In August 2018, Erin’s photos from “Liam’s World” were featured on the New York Times “Lens blog.” The feature, “Visualizing Life with Autism,” written by Sara Aridi, attracted responses worldwide applauding both Erin’s photographs and her approach.
The approach was one that allowed Erin to have a greater “presence” in her brother’s experiences and thoughts. “People who are marginalized are often denied a chance to speak for themselves,” says Erin. “I have a collaborative relationship with Liam and help him speak for himself.”
The project, she says, “has strengthened our bond.” And it has helped others.
“I received heartwarming messages from parents all over the world raising children on the spectrum. They said that hearing of Liam’s story helped them to better understand their own children.”
Erin now lectures about “Liam’s World,” an on-going project, and has received requests for television appearances.
It also strengthened her own place in her family. “I have family members who didn’t understand what I really did with photography who now show their support. It proves my belief that photography can empower others and better the world we live in.”
To see more of Erin’s work go to: erinlefevre.com. Follow her on Instagram @erinlefevrephoto
“My comic sketch during Inktober, came from my enthusiasm for starting my transition,” says Taylor “Blue” Summerfield (Computer Animation-Interactive Media ’19). “It shows a conversation between myself and my partner, so lighthearted and happy.”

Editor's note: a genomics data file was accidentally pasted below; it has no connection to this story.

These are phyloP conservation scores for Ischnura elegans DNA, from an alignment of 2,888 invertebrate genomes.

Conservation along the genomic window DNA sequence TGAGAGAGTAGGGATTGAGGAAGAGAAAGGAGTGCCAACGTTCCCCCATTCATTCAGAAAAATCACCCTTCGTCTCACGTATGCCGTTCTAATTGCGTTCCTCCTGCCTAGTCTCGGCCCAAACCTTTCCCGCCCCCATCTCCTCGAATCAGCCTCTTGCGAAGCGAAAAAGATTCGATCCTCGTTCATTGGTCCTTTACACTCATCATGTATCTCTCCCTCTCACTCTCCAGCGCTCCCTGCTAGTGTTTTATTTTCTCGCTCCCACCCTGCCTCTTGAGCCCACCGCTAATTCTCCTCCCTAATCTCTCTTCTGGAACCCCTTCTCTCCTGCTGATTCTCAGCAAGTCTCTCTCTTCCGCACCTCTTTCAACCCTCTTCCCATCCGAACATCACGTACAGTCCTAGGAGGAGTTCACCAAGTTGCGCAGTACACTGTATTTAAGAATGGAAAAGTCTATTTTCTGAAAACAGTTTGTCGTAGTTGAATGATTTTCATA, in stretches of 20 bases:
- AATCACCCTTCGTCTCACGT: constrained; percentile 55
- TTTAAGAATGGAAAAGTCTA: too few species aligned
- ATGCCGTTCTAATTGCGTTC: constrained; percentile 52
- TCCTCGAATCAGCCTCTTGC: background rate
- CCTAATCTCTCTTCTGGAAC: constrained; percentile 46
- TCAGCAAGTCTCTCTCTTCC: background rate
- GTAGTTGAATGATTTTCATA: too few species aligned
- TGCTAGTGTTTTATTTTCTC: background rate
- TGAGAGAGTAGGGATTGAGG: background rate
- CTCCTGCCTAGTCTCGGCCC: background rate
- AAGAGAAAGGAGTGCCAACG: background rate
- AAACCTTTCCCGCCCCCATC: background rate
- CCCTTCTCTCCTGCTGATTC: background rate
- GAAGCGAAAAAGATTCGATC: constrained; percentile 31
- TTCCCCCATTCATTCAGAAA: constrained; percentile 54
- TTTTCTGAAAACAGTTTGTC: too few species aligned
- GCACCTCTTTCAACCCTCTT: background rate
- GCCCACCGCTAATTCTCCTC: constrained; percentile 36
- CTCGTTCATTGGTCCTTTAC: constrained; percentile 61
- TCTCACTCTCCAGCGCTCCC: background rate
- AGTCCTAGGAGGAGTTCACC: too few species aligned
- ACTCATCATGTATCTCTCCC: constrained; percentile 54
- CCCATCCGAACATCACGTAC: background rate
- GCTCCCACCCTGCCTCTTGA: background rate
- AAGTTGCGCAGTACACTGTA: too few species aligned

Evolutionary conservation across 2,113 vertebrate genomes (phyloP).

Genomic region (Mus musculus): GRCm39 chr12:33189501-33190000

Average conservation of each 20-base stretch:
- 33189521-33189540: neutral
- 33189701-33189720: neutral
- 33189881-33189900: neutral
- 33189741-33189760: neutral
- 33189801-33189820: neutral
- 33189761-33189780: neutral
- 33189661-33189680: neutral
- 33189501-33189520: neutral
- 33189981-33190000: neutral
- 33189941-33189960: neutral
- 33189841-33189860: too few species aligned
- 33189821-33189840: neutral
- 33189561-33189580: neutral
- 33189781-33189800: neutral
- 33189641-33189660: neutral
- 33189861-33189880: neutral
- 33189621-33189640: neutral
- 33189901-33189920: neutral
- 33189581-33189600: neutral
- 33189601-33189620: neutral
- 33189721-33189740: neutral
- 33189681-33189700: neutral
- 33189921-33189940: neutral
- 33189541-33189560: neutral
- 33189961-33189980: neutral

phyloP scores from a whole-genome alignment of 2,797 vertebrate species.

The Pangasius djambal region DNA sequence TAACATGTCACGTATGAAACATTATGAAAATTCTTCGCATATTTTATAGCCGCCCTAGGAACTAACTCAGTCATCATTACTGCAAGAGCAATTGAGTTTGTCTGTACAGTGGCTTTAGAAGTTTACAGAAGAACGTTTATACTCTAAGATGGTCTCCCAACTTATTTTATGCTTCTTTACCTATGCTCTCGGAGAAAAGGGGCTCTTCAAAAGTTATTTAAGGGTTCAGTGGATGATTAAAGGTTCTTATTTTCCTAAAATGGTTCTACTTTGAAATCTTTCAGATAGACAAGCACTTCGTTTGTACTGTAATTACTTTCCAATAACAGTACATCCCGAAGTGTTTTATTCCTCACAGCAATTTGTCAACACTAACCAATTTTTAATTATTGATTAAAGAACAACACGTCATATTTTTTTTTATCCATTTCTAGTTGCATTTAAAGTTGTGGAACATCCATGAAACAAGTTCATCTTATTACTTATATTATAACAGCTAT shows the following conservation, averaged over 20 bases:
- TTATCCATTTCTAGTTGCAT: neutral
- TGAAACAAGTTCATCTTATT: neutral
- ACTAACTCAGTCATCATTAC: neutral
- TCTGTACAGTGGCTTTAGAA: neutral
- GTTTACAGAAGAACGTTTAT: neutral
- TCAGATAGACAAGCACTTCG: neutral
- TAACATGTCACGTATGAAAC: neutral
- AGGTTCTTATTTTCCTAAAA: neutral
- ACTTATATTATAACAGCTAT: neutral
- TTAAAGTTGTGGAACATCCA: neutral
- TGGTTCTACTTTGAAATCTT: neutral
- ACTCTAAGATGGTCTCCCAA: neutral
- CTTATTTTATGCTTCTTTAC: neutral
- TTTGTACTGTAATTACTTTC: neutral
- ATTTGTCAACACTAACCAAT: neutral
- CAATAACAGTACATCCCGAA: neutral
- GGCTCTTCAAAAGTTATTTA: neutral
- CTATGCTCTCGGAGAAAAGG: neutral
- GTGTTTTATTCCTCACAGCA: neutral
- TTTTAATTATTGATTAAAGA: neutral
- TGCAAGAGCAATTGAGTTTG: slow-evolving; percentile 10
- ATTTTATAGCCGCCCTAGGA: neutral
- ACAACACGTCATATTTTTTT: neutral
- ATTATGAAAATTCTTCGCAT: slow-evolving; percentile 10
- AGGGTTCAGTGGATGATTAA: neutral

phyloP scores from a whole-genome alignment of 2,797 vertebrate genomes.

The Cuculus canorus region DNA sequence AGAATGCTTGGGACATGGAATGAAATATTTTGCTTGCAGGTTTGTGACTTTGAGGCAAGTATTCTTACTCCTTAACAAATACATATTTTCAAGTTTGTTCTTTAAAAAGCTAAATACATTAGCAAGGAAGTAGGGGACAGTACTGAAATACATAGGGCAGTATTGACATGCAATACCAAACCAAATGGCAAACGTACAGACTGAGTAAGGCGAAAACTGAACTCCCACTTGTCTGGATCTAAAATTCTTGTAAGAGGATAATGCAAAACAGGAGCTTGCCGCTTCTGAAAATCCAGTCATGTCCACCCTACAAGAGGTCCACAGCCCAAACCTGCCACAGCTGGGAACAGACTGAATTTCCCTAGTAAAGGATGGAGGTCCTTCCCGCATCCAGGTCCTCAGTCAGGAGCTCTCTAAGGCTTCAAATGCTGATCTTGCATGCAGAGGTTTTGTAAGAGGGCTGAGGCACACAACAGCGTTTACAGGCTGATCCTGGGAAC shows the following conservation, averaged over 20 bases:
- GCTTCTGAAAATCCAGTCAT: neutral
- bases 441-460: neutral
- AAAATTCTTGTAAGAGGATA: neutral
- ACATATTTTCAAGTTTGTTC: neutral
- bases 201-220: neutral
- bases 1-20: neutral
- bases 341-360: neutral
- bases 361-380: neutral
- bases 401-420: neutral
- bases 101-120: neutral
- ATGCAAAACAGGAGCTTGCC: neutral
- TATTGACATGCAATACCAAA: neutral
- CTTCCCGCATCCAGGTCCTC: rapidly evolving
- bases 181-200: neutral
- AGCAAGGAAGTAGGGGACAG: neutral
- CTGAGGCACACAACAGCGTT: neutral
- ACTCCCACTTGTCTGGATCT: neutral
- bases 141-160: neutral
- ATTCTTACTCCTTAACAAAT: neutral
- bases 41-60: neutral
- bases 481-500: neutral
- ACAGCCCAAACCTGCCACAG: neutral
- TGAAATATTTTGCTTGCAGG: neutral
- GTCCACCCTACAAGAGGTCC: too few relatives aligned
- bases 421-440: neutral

Summerfield received his AAS in Illustration. He says that although he’s now an animation student, he “retains a love for Illustration–so I’m participating in Inktober. It’s a fun warm-up or cool-down to my schoolwork,” he says.
Inktober is a month-long event, which often involves following prompts, for drawing each day’s sketch. For his “I’m on Hormones” comic sketch, he followed his own inner prompt:
“I find the best way to express my feelings is through drawing. It can be difficult to express in a journal or personal blog how I feel about my transition journey. But with drawing, even if it’s just a quick sketch, it can catch the energy of the moment that I’m bursting to tell people, and pin it to paper,” says Summerfield.
“Summerfield’s drawings are a sequence of images expressing a personal experience. They communicate a profound meaning beyond the pictures.” – Ed Soyka, Chair, Illustration
“I digitized my original Inktober drawing (above), by bringing it into Paint Tool SAI and Photoshop,” explains Summerfield. His initial drawing was done in Faber-Castell markers and white gel pen on gray-toned paper.